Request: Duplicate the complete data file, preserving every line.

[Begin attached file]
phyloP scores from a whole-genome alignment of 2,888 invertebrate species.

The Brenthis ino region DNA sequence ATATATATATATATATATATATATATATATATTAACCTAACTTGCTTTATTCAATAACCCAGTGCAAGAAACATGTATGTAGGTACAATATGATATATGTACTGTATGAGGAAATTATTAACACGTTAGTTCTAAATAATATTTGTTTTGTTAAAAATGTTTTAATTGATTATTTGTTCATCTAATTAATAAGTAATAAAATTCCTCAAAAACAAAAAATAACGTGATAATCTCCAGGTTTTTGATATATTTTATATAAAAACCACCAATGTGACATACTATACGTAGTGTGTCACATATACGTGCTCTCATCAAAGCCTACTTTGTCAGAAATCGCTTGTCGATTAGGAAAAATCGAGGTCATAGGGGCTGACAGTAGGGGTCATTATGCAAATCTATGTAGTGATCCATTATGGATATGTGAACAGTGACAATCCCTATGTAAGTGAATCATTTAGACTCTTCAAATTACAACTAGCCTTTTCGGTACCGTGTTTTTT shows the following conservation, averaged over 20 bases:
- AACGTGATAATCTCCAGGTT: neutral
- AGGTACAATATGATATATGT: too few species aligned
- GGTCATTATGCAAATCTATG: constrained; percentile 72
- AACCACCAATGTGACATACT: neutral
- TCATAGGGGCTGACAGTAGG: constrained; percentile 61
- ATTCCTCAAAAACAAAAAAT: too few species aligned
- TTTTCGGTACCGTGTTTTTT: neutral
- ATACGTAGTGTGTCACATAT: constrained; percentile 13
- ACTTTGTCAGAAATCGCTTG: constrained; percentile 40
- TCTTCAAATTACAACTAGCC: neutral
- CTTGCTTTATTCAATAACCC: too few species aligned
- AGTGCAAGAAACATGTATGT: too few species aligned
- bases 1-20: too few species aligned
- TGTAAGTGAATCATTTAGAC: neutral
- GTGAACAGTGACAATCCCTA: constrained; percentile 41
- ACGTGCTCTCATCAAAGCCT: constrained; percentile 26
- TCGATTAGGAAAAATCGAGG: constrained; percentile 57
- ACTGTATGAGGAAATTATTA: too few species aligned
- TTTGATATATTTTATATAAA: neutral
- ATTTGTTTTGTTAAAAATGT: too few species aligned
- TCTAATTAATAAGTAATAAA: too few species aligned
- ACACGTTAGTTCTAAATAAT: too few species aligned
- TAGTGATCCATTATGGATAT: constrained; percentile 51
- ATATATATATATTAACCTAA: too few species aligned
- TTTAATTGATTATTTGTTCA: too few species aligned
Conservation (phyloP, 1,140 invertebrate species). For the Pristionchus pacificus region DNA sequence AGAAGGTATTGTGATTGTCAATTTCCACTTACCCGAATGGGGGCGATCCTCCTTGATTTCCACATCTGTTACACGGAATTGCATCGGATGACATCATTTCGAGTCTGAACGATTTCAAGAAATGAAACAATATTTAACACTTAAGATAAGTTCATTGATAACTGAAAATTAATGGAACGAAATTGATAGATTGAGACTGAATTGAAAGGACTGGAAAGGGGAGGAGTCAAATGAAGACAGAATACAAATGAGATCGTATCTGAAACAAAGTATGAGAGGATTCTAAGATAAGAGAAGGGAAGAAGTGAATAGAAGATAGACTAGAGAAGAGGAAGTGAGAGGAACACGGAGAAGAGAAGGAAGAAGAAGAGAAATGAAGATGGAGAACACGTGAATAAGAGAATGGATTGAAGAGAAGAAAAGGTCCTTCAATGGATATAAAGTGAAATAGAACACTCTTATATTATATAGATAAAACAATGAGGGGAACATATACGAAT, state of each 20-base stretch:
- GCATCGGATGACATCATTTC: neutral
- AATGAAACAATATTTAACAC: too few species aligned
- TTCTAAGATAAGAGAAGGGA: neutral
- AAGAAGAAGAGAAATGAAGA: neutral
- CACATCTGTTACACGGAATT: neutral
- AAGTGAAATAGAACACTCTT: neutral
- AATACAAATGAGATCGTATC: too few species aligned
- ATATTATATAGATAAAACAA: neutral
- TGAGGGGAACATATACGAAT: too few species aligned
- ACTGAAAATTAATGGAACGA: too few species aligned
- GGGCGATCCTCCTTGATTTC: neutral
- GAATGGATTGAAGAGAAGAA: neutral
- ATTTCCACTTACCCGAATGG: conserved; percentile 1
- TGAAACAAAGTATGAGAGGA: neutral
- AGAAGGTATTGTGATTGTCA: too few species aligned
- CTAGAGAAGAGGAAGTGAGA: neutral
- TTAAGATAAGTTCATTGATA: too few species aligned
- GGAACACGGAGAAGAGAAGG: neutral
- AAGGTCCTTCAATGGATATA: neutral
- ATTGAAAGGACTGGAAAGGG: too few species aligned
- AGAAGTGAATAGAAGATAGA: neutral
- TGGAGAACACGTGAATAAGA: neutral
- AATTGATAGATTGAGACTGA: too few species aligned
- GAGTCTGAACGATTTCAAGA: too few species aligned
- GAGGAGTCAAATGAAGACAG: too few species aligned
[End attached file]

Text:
phyloP scores from a whole-genome alignment of 2,888 invertebrate species.

The Brenthis ino region DNA sequence ATATATATATATATATATATATATATATATATTAACCTAACTTGCTTTATTCAATAACCCAGTGCAAGAAACATGTATGTAGGTACAATATGATATATGTACTGTATGAGGAAATTATTAACACGTTAGTTCTAAATAATATTTGTTTTGTTAAAAATGTTTTAATTGATTATTTGTTCATCTAATTAATAAGTAATAAAATTCCTCAAAAACAAAAAATAACGTGATAATCTCCAGGTTTTTGATATATTTTATATAAAAACCACCAATGTGACATACTATACGTAGTGTGTCACATATACGTGCTCTCATCAAAGCCTACTTTGTCAGAAATCGCTTGTCGATTAGGAAAAATCGAGGTCATAGGGGCTGACAGTAGGGGTCATTATGCAAATCTATGTAGTGATCCATTATGGATATGTGAACAGTGACAATCCCTATGTAAGTGAATCATTTAGACTCTTCAAATTACAACTAGCCTTTTCGGTACCGTGTTTTTT shows the following conservation, averaged over 20 bases:
- AACGTGATAATCTCCAGGTT: neutral
- AGGTACAATATGATATATGT: too few species aligned
- GGTCATTATGCAAATCTATG: constrained; percentile 72
- AACCACCAATGTGACATACT: neutral
- TCATAGGGGCTGACAGTAGG: constrained; percentile 61
- ATTCCTCAAAAACAAAAAAT: too few species aligned
- TTTTCGGTACCGTGTTTTTT: neutral
- ATACGTAGTGTGTCACATAT: constrained; percentile 13
- ACTTTGTCAGAAATCGCTTG: constrained; percentile 40
- TCTTCAAATTACAACTAGCC: neutral
- CTTGCTTTATTCAATAACCC: too few species aligned
- AGTGCAAGAAACATGTATGT: too few species aligned
- bases 1-20: too few species aligned
- TGTAAGTGAATCATTTAGAC: neutral
- GTGAACAGTGACAATCCCTA: constrained; percentile 41
- ACGTGCTCTCATCAAAGCCT: constrained; percentile 26
- TCGATTAGGAAAAATCGAGG: constrained; percentile 57
- ACTGTATGAGGAAATTATTA: too few species aligned
- TTTGATATATTTTATATAAA: neutral
- ATTTGTTTTGTTAAAAATGT: too few species aligned
- TCTAATTAATAAGTAATAAA: too few species aligned
- ACACGTTAGTTCTAAATAAT: too few species aligned
- TAGTGATCCATTATGGATAT: constrained; percentile 51
- ATATATATATATTAACCTAA: too few species aligned
- TTTAATTGATTATTTGTTCA: too few species aligned
Conservation (phyloP, 1,140 invertebrate species). For the Pristionchus pacificus region DNA sequence AGAAGGTATTGTGATTGTCAATTTCCACTTACCCGAATGGGGGCGATCCTCCTTGATTTCCACATCTGTTACACGGAATTGCATCGGATGACATCATTTCGAGTCTGAACGATTTCAAGAAATGAAACAATATTTAACACTTAAGATAAGTTCATTGATAACTGAAAATTAATGGAACGAAATTGATAGATTGAGACTGAATTGAAAGGACTGGAAAGGGGAGGAGTCAAATGAAGACAGAATACAAATGAGATCGTATCTGAAACAAAGTATGAGAGGATTCTAAGATAAGAGAAGGGAAGAAGTGAATAGAAGATAGACTAGAGAAGAGGAAGTGAGAGGAACACGGAGAAGAGAAGGAAGAAGAAGAGAAATGAAGATGGAGAACACGTGAATAAGAGAATGGATTGAAGAGAAGAAAAGGTCCTTCAATGGATATAAAGTGAAATAGAACACTCTTATATTATATAGATAAAACAATGAGGGGAACATATACGAAT, state of each 20-base stretch:
- GCATCGGATGACATCATTTC: neutral
- AATGAAACAATATTTAACAC: too few species aligned
- TTCTAAGATAAGAGAAGGGA: neutral
- AAGAAGAAGAGAAATGAAGA: neutral
- CACATCTGTTACACGGAATT: neutral
- AAGTGAAATAGAACACTCTT: neutral
- AATACAAATGAGATCGTATC: too few species aligned
- ATATTATATAGATAAAACAA: neutral
- TGAGGGGAACATATACGAAT: too few species aligned
- ACTGAAAATTAATGGAACGA: too few species aligned
- GGGCGATCCTCCTTGATTTC: neutral
- GAATGGATTGAAGAGAAGAA: neutral
- ATTTCCACTTACCCGAATGG: conserved; percentile 1
- TGAAACAAAGTATGAGAGGA: neutral
- AGAAGGTATTGTGATTGTCA: too few species aligned
- CTAGAGAAGAGGAAGTGAGA: neutral
- TTAAGATAAGTTCATTGATA: too few species aligned
- GGAACACGGAGAAGAGAAGG: neutral
- AAGGTCCTTCAATGGATATA: neutral
- ATTGAAAGGACTGGAAAGGG: too few species aligned
- AGAAGTGAATAGAAGATAGA: neutral
- TGGAGAACACGTGAATAAGA: neutral
- AATTGATAGATTGAGACTGA: too few species aligned
- GAGTCTGAACGATTTCAAGA: too few species aligned
- GAGGAGTCAAATGAAGACAG: too few species aligned